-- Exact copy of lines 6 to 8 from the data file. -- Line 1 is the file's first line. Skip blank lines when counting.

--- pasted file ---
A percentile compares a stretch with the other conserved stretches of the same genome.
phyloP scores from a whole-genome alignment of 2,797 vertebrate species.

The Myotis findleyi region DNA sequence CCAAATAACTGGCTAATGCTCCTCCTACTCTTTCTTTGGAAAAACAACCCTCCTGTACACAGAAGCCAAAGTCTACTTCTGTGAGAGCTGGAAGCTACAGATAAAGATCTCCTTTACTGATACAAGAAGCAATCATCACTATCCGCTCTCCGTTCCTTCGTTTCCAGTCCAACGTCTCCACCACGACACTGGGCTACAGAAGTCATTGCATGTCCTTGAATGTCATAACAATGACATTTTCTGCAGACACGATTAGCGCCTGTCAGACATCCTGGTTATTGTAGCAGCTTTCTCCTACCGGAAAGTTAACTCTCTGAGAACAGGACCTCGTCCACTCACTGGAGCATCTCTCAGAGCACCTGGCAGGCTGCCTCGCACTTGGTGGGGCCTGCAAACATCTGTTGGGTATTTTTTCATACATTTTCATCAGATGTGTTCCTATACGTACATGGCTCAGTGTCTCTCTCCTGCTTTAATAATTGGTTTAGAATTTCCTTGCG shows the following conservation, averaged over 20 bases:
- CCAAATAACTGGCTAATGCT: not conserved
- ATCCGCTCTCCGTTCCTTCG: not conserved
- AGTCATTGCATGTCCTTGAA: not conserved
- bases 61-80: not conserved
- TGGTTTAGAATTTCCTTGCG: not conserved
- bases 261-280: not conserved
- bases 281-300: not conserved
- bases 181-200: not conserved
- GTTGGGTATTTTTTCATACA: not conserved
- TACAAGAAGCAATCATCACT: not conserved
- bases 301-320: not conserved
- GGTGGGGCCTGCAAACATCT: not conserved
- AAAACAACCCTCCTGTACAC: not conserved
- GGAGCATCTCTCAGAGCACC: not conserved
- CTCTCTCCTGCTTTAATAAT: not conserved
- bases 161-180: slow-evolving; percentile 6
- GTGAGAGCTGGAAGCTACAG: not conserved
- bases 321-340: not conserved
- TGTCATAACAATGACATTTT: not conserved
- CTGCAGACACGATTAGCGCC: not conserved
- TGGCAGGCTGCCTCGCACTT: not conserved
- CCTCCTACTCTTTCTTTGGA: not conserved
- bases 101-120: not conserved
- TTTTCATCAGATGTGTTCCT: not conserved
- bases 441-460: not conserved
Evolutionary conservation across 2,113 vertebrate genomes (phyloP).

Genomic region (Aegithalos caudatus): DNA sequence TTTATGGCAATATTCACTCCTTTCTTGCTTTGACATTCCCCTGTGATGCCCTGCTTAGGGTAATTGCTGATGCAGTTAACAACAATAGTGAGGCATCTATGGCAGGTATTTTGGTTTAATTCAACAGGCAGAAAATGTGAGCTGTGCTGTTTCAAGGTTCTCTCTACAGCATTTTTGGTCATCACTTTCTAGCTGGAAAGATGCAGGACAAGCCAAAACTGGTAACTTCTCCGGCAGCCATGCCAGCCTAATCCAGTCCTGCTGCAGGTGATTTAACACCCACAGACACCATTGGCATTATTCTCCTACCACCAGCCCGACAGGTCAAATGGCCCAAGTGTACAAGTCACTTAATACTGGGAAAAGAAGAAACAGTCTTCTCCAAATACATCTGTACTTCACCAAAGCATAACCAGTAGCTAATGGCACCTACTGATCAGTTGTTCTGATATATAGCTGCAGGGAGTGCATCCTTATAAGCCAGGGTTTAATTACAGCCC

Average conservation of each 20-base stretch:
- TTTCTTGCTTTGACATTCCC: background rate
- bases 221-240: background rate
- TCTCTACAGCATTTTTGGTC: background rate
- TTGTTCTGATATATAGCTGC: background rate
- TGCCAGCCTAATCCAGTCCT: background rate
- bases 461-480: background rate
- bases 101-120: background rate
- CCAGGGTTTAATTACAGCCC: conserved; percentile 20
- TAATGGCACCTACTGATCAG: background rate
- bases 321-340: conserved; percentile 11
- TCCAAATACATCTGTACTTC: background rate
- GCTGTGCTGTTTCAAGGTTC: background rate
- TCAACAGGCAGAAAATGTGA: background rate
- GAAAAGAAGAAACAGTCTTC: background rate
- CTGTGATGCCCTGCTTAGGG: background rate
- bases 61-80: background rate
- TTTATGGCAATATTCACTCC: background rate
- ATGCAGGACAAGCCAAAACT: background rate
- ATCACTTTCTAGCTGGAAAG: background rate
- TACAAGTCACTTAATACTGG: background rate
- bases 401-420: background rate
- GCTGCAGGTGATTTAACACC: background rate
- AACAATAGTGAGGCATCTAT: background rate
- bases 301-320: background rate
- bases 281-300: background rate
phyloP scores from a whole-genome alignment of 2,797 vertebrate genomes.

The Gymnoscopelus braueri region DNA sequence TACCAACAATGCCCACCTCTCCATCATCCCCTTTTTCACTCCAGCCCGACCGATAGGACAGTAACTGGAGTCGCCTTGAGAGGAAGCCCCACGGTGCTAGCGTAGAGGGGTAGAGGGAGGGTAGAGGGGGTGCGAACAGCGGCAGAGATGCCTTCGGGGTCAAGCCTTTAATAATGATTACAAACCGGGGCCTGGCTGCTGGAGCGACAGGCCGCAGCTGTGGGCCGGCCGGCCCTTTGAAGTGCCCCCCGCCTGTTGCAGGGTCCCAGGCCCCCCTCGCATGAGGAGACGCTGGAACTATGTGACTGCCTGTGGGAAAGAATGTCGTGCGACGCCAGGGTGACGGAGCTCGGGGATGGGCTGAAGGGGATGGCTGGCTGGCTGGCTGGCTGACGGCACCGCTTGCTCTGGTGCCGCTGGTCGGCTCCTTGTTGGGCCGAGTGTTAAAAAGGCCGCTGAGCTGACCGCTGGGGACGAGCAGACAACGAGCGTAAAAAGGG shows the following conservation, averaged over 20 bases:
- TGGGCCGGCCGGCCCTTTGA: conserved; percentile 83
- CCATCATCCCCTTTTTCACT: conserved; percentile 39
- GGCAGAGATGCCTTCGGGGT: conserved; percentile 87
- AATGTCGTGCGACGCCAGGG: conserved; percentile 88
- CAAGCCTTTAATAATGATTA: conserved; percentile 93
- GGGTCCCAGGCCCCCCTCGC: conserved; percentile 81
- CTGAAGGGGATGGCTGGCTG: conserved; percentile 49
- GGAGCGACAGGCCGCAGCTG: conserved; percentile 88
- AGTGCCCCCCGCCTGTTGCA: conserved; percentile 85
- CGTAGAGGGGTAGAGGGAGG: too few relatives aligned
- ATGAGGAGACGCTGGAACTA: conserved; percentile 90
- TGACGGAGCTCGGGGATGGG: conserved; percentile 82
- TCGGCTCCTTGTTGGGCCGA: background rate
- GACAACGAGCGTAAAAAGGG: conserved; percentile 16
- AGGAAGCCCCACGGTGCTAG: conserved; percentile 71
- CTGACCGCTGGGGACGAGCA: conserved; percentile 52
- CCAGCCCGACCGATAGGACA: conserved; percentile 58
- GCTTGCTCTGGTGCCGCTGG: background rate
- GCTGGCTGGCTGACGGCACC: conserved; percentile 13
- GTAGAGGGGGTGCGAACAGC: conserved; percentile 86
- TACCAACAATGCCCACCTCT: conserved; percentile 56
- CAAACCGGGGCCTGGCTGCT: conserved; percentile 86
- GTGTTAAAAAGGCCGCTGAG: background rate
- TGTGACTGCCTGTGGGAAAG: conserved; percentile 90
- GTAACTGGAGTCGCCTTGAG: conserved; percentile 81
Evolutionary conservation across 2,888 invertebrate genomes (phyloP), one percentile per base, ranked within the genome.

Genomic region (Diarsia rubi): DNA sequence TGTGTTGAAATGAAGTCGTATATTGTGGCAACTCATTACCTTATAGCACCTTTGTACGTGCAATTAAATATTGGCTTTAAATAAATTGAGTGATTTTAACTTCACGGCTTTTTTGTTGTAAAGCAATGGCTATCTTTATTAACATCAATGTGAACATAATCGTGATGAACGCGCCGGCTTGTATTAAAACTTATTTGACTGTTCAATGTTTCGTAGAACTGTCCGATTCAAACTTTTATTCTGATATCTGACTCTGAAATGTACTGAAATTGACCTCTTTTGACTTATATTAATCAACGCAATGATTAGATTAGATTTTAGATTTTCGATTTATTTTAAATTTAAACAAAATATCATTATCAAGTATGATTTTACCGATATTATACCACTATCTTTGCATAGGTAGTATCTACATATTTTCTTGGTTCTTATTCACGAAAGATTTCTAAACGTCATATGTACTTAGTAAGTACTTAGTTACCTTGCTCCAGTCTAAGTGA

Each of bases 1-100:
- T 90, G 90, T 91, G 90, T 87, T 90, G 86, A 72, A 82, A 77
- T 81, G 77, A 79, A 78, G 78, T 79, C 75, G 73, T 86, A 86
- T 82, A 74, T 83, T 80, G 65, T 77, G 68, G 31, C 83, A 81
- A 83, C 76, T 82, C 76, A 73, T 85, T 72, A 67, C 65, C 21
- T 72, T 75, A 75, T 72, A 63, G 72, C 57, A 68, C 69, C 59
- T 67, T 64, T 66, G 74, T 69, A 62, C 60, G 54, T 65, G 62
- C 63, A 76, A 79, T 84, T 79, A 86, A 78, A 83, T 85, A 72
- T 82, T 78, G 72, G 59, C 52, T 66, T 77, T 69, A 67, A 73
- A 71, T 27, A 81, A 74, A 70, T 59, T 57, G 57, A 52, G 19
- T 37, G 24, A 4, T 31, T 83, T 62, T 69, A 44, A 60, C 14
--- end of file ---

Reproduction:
- AGTCATTGCATGTCCTTGAA: not conserved
- bases 61-80: not conserved
- TGGTTTAGAATTTCCTTGCG: not conserved